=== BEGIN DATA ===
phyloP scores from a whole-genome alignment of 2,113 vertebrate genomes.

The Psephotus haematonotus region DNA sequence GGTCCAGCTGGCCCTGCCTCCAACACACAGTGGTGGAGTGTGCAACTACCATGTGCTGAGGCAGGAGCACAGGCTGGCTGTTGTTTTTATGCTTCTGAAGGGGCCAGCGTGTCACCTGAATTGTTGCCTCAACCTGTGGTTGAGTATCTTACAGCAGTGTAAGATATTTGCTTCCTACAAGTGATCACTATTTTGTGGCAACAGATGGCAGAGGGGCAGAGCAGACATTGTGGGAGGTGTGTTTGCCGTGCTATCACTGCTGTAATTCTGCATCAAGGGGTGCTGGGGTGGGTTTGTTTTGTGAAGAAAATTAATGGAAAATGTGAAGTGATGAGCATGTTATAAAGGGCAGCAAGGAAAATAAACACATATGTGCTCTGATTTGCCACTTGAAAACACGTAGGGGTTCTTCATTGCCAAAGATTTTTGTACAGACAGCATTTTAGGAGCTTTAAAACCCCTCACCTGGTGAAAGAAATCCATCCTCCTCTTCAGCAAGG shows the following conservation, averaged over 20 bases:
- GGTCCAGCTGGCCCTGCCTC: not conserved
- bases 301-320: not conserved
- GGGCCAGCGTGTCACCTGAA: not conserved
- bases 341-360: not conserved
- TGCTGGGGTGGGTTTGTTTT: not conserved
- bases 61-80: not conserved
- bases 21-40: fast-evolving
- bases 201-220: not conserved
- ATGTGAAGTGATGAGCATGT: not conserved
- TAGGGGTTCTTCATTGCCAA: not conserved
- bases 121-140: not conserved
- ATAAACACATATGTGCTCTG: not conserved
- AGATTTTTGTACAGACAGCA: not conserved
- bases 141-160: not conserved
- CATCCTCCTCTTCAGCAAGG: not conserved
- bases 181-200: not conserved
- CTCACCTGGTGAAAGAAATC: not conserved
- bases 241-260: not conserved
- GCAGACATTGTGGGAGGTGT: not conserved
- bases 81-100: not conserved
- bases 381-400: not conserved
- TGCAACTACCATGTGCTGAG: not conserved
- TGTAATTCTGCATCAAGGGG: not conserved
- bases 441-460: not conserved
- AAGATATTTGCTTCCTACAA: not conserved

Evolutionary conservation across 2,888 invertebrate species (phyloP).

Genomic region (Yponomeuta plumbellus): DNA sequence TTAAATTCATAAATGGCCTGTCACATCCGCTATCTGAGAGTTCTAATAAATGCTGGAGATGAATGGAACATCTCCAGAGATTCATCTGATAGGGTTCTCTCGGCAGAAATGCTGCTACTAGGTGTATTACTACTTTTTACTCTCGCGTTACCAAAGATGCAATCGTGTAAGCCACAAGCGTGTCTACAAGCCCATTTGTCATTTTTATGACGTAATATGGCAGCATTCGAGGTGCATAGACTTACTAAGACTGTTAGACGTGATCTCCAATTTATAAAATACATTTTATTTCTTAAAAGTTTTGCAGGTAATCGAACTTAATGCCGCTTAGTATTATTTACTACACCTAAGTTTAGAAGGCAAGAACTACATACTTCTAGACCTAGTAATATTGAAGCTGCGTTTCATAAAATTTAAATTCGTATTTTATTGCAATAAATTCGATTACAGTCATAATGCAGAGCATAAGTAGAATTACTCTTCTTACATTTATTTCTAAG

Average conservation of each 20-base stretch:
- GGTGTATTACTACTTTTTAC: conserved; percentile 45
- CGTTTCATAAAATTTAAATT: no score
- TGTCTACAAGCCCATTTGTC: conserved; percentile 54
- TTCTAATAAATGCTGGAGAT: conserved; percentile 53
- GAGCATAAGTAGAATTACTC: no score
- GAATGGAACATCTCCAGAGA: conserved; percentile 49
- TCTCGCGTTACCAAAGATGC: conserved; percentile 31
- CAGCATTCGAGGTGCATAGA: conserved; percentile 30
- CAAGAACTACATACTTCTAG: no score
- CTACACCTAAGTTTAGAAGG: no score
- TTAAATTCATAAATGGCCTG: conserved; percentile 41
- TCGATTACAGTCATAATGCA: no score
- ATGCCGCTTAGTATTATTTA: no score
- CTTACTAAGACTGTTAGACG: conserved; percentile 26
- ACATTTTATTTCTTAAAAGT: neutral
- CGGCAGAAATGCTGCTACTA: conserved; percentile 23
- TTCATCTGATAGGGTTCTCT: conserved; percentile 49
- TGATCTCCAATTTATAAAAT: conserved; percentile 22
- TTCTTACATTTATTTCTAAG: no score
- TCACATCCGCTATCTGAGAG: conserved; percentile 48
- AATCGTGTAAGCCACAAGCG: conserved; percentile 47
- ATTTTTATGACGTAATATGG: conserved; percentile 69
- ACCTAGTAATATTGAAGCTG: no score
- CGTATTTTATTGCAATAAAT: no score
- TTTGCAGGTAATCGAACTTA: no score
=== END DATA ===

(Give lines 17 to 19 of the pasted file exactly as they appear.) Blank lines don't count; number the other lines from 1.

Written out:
- CATCCTCCTCTTCAGCAAGG: not conserved
- bases 181-200: not conserved
- CTCACCTGGTGAAAGAAATC: not conserved